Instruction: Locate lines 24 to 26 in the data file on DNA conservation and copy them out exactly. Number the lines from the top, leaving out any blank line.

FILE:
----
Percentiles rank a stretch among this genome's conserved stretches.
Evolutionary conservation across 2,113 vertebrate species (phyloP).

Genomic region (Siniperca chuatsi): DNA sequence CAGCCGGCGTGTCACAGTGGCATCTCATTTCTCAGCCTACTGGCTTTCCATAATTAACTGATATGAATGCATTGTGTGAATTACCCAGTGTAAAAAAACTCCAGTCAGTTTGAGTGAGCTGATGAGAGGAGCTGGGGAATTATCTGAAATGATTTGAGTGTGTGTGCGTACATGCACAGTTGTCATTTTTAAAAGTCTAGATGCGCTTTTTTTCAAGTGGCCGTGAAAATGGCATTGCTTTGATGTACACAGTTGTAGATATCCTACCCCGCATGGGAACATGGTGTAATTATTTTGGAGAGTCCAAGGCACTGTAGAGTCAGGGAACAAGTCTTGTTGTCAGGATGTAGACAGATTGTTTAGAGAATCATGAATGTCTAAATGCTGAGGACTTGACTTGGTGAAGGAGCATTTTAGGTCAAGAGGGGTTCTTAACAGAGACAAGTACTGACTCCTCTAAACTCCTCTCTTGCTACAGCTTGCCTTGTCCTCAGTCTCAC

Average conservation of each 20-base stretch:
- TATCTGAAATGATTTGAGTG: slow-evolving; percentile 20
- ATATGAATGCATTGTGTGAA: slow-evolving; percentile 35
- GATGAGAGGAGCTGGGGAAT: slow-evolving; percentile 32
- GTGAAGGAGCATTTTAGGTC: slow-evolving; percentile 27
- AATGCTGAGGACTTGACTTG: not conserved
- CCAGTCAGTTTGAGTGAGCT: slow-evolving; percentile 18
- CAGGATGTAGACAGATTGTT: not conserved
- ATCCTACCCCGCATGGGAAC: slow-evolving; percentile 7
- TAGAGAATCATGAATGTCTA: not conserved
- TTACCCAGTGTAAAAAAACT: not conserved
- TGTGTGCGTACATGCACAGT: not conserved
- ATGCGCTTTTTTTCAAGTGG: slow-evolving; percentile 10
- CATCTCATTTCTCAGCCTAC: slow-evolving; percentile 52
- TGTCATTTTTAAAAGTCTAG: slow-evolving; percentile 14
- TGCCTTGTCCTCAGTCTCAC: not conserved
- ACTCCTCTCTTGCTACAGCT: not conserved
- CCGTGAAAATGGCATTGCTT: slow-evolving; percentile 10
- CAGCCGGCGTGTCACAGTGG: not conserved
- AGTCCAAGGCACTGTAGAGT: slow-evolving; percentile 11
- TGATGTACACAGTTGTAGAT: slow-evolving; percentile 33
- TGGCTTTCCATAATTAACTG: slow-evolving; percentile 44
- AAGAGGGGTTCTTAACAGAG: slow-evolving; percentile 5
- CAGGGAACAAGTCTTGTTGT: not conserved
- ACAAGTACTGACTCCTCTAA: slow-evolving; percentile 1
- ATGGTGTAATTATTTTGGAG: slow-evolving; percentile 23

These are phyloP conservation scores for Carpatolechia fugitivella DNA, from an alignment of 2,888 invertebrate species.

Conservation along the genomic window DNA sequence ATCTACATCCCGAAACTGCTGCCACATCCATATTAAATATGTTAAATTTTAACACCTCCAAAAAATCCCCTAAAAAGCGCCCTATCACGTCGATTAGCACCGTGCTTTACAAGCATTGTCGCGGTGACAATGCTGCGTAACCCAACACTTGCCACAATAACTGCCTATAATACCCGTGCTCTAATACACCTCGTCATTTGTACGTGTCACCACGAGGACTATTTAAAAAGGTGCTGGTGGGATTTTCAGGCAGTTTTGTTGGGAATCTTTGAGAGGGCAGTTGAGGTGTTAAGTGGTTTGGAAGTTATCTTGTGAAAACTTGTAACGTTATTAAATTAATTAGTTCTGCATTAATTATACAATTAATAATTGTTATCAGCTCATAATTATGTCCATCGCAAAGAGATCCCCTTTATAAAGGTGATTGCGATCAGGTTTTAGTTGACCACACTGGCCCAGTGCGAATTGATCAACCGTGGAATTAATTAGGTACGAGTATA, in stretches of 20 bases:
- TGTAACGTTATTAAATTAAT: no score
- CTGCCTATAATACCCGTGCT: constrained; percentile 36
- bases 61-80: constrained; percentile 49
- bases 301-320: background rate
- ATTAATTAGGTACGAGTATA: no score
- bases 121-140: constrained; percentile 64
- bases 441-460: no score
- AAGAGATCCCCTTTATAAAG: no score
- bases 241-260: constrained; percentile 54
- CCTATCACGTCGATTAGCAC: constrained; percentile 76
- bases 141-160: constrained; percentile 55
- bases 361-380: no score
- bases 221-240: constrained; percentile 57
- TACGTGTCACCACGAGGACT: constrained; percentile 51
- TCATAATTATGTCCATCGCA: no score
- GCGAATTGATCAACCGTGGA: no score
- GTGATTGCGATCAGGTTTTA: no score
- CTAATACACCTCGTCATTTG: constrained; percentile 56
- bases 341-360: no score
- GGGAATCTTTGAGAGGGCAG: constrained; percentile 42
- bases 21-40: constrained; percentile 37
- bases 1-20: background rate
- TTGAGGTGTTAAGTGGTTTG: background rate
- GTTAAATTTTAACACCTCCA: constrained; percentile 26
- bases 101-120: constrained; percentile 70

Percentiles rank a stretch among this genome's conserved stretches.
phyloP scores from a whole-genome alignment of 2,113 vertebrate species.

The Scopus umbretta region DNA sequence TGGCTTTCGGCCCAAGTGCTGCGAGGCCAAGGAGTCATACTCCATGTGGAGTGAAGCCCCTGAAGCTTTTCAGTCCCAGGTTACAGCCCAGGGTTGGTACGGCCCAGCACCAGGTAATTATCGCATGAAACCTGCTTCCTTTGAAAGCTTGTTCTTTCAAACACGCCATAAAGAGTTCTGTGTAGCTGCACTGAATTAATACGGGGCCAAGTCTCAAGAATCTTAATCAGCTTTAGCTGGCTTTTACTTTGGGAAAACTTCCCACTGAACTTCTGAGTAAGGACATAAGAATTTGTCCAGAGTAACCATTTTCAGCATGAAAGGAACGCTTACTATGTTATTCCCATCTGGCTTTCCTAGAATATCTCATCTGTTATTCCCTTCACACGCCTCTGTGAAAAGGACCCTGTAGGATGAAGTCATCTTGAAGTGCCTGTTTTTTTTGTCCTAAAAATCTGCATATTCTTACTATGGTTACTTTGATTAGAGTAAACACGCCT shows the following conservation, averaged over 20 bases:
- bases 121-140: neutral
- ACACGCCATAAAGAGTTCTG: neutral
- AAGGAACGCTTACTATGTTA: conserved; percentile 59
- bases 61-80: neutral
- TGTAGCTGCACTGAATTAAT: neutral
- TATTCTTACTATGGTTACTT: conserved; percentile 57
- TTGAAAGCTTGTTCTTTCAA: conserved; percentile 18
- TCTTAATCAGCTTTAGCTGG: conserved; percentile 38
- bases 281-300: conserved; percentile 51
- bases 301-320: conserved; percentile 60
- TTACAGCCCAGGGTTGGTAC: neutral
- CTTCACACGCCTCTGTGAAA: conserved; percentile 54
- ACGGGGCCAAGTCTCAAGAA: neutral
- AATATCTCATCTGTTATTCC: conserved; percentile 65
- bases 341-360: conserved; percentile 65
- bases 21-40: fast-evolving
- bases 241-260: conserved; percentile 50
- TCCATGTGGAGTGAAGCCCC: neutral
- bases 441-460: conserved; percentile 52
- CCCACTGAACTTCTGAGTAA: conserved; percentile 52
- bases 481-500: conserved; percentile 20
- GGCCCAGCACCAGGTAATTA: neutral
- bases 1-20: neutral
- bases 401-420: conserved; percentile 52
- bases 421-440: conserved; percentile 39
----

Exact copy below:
- TGATGTACACAGTTGTAGAT: slow-evolving; percentile 33
- TGGCTTTCCATAATTAACTG: slow-evolving; percentile 44
- AAGAGGGGTTCTTAACAGAG: slow-evolving; percentile 5